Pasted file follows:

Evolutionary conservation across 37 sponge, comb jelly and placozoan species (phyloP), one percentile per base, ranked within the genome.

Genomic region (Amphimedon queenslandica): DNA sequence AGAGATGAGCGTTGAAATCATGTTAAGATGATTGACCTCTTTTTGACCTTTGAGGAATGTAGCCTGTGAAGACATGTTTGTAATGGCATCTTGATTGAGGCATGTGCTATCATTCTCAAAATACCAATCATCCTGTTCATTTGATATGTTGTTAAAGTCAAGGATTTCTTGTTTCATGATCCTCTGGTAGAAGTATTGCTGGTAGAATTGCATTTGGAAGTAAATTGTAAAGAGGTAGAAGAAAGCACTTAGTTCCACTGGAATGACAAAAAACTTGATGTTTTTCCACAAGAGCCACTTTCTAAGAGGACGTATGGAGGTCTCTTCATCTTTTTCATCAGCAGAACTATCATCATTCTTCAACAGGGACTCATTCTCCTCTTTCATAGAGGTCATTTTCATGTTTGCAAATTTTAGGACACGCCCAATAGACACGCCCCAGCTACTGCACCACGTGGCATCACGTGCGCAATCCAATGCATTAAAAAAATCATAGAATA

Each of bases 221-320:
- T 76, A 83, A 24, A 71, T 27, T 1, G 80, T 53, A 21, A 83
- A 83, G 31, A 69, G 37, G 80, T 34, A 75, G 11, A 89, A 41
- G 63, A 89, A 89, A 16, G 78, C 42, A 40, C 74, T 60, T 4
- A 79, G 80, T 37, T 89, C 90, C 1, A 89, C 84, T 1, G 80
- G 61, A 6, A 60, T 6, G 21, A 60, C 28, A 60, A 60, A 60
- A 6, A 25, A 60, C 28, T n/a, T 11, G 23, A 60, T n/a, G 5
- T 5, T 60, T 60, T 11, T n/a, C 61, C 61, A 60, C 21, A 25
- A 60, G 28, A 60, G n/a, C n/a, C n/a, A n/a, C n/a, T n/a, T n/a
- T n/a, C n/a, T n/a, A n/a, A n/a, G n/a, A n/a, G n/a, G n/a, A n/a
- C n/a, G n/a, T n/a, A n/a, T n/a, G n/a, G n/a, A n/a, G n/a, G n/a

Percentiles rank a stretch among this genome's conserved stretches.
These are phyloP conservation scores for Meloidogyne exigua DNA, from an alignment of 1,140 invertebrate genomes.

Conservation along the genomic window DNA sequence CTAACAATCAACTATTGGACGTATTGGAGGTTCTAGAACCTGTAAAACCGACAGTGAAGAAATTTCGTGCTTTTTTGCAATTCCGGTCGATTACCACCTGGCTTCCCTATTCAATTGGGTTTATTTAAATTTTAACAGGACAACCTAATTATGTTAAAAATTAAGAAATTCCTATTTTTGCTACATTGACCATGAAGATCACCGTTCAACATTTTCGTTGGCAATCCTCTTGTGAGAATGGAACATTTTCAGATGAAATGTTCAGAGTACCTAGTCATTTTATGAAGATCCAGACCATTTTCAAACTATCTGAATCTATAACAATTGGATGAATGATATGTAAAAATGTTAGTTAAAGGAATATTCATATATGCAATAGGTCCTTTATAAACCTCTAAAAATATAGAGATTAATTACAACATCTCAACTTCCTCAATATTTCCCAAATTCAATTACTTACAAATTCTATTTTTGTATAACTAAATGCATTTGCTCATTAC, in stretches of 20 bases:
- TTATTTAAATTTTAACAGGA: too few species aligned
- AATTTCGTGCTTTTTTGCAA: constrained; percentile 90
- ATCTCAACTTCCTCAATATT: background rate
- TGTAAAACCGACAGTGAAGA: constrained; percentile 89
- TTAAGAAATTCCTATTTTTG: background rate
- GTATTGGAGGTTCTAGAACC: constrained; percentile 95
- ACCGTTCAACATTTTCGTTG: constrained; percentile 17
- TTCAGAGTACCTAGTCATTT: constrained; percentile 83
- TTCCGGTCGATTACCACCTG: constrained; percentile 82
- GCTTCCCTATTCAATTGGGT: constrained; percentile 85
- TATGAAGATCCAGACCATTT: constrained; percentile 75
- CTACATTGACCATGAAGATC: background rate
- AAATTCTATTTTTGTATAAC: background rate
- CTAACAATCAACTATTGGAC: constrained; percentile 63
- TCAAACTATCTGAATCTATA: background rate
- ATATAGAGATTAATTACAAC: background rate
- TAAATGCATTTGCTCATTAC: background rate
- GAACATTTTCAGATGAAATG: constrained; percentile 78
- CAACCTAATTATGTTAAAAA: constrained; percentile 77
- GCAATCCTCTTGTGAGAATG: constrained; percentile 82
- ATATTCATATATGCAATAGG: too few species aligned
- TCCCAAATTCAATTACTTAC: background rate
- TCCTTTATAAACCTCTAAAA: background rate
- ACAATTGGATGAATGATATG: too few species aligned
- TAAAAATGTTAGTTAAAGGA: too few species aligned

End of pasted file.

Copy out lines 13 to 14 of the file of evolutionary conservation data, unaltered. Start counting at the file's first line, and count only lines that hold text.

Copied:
- C n/a, G n/a, T n/a, A n/a, T n/a, G n/a, G n/a, A n/a, G n/a, G n/a

Percentiles rank a stretch among this genome's conserved stretches.